… lego left on the floor for you to tread on when you least expect it, battles with kids attached to their damn phones and for those of you with teenagers, un-drunk cups of tea, which are now a rotten sludge with fungus and weird flowers growing out of them. But within this chaos, a critical question remains:

If you want to get stuff done … and; retain your sanity, not live like a slob, still have time to invest in your kids, your marriage, yourself, THEN HOW ON EARTH DO YOU JUGGLE EVERYTHING THAT NEEDS TO BE DONE?

This is a question I wrestle with and whilst my life is not a seamless operation and never can be with 5 kids and bills to pay, I achieve my most precious goals at work and at home and mostly enjoy my life using 3 simple strategies.

Photo by Filip Mroz on Unsplash

1) Lower your standards on trivial things.

Any perfectionist reading this will be breaking out into a cold sweat, but let me spell it out: you cannot have it all and you cannot do it all … or at least, you cannot do it all to a high standard.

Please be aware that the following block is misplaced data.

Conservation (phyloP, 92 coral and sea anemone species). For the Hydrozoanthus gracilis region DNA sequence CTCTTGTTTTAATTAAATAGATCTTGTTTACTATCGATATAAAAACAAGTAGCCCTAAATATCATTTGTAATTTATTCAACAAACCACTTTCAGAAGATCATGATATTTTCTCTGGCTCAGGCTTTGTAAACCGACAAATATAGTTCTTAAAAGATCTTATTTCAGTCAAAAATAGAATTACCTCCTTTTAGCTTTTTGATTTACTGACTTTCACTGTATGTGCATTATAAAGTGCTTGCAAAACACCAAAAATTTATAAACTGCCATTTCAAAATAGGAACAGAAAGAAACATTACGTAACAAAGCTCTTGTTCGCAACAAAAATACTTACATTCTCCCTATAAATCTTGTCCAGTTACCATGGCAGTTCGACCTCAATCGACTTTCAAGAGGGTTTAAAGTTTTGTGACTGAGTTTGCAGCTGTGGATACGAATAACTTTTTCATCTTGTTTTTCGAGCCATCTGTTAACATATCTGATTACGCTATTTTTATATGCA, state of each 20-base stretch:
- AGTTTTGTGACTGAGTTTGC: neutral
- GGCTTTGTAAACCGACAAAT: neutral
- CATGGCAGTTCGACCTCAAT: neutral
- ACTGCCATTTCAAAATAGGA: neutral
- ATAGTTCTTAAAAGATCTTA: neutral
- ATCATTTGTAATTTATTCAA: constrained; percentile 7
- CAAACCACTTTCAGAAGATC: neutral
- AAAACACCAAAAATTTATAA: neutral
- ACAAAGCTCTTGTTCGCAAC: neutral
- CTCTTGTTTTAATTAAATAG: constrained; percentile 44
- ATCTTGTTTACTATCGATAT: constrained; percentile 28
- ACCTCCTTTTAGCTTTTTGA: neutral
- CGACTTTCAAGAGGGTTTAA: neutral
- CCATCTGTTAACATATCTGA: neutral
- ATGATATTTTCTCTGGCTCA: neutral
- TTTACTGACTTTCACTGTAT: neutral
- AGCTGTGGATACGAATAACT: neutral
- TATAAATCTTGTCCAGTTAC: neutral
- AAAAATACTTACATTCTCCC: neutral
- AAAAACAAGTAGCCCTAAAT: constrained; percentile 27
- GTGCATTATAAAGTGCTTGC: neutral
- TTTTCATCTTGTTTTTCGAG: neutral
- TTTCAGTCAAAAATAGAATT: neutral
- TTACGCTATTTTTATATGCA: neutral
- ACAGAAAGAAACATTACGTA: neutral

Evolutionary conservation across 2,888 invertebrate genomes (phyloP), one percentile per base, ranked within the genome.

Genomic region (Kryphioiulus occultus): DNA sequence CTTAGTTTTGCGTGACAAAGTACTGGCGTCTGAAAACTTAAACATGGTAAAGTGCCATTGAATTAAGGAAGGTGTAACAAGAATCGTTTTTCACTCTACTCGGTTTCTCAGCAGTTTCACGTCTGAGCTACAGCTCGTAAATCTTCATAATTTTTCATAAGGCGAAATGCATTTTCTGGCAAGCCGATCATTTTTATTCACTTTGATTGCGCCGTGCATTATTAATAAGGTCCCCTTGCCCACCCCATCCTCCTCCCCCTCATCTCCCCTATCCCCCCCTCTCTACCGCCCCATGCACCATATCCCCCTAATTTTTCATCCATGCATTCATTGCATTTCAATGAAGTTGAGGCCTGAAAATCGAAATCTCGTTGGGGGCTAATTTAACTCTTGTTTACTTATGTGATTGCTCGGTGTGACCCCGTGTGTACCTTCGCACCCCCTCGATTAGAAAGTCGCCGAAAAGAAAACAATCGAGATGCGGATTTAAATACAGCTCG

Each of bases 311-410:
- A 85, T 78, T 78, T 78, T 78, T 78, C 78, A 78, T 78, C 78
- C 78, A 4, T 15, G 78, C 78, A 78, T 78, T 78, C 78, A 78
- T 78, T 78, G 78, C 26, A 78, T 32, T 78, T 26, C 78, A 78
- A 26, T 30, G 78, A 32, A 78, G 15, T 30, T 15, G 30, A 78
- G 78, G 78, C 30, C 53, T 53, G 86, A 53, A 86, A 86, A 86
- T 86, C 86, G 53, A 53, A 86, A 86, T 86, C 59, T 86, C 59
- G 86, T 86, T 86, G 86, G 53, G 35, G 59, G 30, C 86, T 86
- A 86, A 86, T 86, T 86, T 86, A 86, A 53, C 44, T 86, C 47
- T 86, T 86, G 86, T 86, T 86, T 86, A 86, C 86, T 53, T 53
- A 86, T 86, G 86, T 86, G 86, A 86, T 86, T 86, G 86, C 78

If your mountain of tasks towers over you and all the tasks need to get done, then choose which tasks you’ll do well, which tasks you’ll do OK and for which tasks you’ll do the absolute bare minimum.

For example:

  • I don’t iron anymore: not the bed sheets nor the school uniform nor my own clothes. In fact, the only time I iron, is for formal shirts, as and when I need them.
  • I’m naturally particular in how tidy I like my house to be but with 5 kids, I have a choice: either spend all day (every day) tidying up and stressing about the clutter, or choose one room to keep nice and tidy, use it as my oasis when I’m feeling stressed, and turn a blind eye to the rest of the house.